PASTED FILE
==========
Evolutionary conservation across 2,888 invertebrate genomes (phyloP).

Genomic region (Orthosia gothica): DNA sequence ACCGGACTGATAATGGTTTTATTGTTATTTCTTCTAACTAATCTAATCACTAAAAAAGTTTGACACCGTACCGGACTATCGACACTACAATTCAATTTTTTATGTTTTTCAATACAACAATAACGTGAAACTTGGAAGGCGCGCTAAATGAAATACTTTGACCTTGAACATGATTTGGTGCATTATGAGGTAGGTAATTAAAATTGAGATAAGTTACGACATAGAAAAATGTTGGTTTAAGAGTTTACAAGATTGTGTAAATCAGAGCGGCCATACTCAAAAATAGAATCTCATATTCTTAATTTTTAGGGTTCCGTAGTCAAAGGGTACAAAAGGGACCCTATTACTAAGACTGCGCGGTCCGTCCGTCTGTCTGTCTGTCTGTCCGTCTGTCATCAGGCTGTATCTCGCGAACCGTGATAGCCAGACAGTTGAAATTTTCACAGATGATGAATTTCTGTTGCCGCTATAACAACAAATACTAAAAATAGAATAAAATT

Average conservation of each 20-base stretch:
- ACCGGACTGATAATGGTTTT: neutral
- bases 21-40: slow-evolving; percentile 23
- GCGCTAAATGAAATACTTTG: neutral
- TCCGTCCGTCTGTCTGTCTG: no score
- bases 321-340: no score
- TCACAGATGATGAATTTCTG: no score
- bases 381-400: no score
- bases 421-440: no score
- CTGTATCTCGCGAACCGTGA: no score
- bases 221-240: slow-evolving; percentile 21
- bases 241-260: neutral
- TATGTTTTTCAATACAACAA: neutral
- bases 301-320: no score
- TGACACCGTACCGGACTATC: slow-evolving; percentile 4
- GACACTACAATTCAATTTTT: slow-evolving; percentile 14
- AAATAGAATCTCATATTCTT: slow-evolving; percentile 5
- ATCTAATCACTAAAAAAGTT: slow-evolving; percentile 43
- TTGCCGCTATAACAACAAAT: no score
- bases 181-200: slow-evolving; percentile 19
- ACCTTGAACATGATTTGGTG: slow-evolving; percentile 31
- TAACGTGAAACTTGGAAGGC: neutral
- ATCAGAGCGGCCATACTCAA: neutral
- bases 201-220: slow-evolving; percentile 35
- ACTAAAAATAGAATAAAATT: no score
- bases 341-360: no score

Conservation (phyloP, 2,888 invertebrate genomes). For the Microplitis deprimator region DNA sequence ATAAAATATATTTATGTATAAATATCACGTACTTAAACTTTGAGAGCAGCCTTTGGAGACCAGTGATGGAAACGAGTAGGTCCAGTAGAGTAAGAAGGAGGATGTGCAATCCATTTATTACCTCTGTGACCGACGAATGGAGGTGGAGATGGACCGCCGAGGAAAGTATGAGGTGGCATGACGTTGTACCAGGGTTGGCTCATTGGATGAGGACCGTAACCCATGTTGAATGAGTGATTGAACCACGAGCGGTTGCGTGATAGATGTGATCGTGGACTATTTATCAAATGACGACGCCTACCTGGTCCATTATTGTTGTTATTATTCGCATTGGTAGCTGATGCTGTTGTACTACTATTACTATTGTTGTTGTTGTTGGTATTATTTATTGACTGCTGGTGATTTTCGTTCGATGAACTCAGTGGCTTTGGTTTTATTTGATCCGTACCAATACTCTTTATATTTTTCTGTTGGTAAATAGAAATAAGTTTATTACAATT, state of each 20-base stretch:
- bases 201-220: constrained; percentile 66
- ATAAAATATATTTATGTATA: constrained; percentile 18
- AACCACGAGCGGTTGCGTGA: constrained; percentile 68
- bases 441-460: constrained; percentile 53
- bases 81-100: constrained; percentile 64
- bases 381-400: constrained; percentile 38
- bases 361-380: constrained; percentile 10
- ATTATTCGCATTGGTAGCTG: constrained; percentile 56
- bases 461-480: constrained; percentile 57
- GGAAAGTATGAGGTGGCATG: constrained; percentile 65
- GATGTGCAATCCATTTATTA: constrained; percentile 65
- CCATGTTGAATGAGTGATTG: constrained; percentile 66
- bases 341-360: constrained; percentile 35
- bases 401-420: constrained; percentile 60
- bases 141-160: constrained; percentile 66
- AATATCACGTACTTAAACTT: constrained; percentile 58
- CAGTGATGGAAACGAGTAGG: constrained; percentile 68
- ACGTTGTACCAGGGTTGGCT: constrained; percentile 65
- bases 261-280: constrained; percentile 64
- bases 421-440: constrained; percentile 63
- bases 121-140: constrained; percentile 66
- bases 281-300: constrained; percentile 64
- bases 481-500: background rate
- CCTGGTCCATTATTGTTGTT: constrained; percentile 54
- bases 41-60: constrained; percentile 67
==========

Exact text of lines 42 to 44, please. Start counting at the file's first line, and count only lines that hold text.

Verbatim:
- bases 341-360: constrained; percentile 35
- bases 401-420: constrained; percentile 60
- bases 141-160: constrained; percentile 66